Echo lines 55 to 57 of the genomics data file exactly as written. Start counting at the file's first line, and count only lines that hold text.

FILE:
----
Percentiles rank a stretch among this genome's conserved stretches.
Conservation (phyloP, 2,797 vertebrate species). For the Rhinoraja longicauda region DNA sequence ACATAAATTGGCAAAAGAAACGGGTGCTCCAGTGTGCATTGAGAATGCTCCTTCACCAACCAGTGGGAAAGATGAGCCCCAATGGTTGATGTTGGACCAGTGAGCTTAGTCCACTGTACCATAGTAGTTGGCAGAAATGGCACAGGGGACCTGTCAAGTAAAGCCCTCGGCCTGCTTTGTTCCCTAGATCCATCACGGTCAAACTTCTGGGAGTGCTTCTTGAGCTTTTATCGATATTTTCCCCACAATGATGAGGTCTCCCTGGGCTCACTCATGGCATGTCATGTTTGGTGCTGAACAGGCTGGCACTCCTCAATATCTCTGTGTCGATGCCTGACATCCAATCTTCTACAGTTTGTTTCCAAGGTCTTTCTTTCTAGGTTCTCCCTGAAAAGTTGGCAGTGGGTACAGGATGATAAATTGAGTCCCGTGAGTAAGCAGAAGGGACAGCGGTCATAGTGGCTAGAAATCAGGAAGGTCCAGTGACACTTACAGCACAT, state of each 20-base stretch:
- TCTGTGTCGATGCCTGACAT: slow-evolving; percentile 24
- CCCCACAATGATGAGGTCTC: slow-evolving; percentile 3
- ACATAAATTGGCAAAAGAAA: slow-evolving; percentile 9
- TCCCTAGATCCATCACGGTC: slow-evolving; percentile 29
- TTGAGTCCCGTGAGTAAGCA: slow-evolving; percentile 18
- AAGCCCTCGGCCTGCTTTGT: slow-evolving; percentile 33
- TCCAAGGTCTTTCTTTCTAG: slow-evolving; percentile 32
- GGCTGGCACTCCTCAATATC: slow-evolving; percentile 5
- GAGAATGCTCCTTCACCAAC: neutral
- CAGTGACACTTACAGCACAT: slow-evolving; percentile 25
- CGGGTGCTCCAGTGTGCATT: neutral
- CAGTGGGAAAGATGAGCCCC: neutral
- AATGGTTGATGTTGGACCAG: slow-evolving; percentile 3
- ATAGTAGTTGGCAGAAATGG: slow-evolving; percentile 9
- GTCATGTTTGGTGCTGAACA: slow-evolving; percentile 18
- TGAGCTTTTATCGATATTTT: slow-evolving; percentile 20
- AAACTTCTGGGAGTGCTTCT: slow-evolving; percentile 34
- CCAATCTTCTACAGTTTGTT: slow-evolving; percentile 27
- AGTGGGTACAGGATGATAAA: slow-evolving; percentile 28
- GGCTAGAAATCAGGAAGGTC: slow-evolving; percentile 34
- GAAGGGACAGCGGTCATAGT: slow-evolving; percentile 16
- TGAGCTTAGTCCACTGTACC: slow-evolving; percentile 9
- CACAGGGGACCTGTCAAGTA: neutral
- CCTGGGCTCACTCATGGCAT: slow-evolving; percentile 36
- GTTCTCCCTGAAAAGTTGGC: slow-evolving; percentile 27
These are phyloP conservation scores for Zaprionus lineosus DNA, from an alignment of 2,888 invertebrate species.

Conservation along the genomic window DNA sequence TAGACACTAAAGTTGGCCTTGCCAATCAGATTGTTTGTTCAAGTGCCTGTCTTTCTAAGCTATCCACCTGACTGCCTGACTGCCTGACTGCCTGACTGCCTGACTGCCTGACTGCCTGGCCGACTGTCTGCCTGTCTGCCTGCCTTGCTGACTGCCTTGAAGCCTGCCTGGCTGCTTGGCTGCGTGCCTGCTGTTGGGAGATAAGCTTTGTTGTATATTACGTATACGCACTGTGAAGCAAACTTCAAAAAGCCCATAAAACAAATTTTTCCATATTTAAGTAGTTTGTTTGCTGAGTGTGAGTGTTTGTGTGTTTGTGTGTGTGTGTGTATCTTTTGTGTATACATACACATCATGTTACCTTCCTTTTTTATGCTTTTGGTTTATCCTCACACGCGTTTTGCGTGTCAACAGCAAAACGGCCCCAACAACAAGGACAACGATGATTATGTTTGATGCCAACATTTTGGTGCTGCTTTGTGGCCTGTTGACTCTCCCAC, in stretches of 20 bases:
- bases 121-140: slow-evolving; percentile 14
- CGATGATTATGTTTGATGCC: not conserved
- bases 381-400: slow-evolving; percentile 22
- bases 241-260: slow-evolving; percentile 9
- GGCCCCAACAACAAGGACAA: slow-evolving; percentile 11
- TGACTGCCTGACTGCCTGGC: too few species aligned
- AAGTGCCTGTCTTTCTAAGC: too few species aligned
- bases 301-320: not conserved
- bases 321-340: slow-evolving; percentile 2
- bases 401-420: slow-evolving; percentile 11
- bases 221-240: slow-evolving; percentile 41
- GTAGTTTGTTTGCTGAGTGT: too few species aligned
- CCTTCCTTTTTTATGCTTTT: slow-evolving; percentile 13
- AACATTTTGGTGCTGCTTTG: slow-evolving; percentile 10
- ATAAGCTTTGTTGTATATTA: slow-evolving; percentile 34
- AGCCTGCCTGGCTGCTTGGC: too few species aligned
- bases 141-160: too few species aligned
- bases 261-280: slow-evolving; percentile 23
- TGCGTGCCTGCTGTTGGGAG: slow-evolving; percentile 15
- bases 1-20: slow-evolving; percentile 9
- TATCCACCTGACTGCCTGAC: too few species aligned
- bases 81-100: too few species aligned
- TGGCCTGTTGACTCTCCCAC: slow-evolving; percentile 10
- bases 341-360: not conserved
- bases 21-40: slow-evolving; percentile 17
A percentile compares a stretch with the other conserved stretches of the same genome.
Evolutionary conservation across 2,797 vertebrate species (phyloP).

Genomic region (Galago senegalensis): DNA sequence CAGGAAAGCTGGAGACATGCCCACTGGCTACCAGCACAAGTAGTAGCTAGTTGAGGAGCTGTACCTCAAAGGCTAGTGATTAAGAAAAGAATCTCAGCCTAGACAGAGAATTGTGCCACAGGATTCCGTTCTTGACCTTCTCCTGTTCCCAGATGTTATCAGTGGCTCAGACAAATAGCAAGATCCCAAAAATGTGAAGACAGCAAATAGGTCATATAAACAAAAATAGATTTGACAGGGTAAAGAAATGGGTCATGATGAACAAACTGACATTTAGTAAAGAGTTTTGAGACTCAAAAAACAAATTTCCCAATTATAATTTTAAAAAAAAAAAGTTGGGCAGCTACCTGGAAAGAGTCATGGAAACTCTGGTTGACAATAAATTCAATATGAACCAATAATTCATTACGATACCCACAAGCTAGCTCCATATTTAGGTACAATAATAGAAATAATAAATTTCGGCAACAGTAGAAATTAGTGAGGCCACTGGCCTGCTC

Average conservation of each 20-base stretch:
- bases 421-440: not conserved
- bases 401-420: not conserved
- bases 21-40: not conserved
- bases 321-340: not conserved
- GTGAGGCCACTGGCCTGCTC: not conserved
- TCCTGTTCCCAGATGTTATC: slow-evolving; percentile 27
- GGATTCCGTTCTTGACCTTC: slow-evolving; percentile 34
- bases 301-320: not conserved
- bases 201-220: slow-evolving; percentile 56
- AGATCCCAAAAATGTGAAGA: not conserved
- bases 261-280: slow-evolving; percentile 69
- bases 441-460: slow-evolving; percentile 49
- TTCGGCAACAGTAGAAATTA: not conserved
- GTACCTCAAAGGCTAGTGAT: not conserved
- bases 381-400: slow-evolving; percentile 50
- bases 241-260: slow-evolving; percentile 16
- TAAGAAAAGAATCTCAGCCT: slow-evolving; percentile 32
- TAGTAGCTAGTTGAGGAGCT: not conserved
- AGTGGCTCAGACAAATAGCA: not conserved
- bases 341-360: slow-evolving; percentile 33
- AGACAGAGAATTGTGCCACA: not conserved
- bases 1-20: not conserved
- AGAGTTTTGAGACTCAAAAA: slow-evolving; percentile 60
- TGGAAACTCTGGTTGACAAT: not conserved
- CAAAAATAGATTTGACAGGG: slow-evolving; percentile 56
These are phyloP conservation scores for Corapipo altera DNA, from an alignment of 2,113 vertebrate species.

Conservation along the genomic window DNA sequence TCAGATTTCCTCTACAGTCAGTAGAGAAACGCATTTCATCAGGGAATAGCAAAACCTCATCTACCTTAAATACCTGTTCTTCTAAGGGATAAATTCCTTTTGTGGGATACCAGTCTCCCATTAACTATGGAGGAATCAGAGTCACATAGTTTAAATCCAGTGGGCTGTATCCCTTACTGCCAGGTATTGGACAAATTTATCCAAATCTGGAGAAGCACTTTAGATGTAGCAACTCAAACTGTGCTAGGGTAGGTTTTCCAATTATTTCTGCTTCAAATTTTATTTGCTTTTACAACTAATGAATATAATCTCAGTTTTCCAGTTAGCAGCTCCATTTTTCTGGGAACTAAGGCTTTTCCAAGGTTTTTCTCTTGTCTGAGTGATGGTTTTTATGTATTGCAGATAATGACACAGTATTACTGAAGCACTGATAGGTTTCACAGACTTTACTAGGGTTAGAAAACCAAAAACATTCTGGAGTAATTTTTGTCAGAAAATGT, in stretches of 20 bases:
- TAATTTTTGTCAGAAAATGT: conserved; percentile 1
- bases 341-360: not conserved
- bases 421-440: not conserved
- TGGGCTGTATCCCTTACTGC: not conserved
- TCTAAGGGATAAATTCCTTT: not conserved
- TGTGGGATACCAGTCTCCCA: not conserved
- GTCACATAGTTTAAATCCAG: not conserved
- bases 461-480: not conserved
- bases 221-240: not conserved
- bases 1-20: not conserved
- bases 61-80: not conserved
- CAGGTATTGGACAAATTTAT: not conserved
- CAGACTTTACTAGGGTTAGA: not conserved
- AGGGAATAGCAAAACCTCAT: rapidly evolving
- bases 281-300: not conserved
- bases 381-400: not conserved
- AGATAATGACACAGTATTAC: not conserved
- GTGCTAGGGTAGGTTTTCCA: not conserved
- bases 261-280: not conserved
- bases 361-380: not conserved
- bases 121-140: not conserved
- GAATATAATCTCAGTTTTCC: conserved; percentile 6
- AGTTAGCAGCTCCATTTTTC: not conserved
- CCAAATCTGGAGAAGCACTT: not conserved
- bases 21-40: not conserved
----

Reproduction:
A percentile compares a stretch with the other conserved stretches of the same genome.
Evolutionary conservation across 2,797 vertebrate species (phyloP).

Genomic region (Galago senegalensis): DNA sequence CAGGAAAGCTGGAGACATGCCCACTGGCTACCAGCACAAGTAGTAGCTAGTTGAGGAGCTGTACCTCAAAGGCTAGTGATTAAGAAAAGAATCTCAGCCTAGACAGAGAATTGTGCCACAGGATTCCGTTCTTGACCTTCTCCTGTTCCCAGATGTTATCAGTGGCTCAGACAAATAGCAAGATCCCAAAAATGTGAAGACAGCAAATAGGTCATATAAACAAAAATAGATTTGACAGGGTAAAGAAATGGGTCATGATGAACAAACTGACATTTAGTAAAGAGTTTTGAGACTCAAAAAACAAATTTCCCAATTATAATTTTAAAAAAAAAAAGTTGGGCAGCTACCTGGAAAGAGTCATGGAAACTCTGGTTGACAATAAATTCAATATGAACCAATAATTCATTACGATACCCACAAGCTAGCTCCATATTTAGGTACAATAATAGAAATAATAAATTTCGGCAACAGTAGAAATTAGTGAGGCCACTGGCCTGCTC